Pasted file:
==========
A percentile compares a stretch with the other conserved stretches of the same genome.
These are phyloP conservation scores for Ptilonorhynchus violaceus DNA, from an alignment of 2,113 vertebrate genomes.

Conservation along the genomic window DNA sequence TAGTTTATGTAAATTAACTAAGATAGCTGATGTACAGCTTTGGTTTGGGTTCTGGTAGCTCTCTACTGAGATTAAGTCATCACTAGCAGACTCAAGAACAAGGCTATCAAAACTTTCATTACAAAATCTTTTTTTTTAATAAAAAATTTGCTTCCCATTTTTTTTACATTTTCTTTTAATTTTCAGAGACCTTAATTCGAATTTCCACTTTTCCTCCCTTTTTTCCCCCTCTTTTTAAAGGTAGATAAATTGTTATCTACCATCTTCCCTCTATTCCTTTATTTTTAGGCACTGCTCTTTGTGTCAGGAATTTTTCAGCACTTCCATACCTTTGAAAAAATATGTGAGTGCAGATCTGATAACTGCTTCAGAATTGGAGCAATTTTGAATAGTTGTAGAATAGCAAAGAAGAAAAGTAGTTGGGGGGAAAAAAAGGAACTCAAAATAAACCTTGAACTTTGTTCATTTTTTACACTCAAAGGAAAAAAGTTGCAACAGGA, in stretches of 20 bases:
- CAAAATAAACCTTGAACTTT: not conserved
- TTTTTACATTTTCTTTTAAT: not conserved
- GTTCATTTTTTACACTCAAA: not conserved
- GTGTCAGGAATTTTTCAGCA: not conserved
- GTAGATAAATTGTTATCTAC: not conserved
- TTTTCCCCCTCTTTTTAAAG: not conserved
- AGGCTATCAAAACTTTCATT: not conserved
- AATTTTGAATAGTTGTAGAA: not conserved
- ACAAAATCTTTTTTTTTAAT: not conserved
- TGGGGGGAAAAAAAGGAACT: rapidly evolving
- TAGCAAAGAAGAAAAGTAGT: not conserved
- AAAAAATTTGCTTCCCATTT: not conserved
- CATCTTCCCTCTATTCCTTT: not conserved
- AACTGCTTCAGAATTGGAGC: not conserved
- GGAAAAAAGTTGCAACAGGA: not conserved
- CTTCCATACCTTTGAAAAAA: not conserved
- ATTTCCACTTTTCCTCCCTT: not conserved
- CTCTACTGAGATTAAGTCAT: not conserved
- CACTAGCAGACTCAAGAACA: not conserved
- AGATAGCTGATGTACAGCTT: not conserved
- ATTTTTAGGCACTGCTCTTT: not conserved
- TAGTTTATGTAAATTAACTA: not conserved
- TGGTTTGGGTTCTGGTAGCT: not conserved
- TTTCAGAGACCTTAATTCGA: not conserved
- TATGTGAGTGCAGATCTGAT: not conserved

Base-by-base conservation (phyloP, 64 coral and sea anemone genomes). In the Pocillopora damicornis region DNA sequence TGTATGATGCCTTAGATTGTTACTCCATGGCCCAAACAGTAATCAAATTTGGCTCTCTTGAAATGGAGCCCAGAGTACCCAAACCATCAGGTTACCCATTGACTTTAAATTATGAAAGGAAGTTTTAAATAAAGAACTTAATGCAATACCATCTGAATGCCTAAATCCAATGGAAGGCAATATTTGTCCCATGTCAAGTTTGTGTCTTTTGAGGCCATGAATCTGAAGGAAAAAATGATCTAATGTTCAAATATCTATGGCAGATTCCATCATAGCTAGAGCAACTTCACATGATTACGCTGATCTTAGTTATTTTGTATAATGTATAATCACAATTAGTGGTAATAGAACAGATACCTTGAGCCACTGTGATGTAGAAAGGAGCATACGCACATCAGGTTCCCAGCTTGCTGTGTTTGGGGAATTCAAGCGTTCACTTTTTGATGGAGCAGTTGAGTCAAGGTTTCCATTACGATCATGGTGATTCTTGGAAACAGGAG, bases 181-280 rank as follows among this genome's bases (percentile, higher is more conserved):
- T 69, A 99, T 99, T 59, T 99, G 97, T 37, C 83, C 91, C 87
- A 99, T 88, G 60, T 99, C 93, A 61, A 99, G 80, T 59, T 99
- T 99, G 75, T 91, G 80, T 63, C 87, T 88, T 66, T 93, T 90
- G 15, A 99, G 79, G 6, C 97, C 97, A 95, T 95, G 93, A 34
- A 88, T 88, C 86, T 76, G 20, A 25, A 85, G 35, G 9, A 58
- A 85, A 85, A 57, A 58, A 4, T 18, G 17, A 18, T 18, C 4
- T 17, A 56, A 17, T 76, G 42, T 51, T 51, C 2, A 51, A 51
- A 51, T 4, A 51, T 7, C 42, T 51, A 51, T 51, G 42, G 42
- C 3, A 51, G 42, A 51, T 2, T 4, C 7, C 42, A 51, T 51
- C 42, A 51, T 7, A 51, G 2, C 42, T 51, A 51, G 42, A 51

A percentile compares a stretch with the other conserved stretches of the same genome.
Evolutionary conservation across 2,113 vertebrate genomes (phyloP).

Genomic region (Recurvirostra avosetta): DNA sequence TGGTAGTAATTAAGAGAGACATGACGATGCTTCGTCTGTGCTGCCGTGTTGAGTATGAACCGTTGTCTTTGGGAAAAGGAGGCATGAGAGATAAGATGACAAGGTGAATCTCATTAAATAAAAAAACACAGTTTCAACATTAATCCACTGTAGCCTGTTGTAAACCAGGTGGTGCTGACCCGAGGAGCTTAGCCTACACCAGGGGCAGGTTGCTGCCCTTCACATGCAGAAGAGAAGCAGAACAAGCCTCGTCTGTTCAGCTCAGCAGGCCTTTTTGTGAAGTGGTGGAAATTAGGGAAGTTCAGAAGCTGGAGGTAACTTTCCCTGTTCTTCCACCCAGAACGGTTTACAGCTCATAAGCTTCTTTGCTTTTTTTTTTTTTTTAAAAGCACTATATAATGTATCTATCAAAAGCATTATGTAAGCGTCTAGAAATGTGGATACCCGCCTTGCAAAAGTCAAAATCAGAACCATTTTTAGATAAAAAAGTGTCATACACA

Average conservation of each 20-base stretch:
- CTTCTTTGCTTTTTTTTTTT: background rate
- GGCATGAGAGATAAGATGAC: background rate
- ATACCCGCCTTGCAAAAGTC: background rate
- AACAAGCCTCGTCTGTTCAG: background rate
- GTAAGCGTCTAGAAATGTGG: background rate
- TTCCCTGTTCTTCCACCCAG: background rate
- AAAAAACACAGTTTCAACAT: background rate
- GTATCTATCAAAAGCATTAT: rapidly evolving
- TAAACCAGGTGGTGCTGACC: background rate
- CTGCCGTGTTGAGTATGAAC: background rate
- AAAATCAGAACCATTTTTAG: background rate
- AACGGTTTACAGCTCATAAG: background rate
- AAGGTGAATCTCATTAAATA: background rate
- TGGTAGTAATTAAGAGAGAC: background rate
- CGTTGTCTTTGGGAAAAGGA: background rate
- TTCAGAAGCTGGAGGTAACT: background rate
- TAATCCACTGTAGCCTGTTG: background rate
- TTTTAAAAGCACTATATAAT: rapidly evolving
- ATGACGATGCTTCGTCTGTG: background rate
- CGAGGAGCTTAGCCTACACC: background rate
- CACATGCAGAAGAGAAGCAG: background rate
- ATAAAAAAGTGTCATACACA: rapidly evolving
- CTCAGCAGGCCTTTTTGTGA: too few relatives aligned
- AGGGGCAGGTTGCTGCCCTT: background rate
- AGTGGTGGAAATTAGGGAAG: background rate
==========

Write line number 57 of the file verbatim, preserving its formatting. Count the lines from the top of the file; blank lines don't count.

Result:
- TGGTAGTAATTAAGAGAGAC: background rate